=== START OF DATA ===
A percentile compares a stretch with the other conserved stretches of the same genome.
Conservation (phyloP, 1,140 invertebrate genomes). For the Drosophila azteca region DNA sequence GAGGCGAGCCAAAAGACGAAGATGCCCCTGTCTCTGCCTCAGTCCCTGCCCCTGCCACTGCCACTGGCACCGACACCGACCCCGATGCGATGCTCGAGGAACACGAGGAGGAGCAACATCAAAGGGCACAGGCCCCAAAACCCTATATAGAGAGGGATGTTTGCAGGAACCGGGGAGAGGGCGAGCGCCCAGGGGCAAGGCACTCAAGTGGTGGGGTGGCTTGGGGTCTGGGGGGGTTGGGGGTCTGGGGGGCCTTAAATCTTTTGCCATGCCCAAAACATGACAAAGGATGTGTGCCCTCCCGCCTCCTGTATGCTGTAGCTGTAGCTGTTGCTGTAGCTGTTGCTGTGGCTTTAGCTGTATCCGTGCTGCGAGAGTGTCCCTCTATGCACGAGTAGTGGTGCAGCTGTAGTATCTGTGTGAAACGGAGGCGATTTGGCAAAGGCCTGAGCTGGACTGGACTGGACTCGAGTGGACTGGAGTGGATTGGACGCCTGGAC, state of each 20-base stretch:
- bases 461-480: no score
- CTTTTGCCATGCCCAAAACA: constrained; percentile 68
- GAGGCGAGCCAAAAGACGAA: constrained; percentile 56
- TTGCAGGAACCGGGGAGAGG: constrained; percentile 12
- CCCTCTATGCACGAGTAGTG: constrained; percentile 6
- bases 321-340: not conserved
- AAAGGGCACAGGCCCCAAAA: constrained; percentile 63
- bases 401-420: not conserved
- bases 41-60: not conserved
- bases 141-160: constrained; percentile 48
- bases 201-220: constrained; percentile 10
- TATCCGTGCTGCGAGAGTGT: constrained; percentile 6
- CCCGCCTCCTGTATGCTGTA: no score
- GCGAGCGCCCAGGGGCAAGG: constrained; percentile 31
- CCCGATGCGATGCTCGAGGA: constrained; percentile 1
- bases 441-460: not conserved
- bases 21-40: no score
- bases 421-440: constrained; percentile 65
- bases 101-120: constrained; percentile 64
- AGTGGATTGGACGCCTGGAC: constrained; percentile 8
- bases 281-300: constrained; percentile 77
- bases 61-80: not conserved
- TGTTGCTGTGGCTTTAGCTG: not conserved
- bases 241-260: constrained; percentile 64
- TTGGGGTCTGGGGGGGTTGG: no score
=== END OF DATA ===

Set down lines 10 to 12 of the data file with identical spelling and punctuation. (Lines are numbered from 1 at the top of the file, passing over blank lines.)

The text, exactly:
- bases 401-420: not conserved
- bases 41-60: not conserved
- bases 141-160: constrained; percentile 48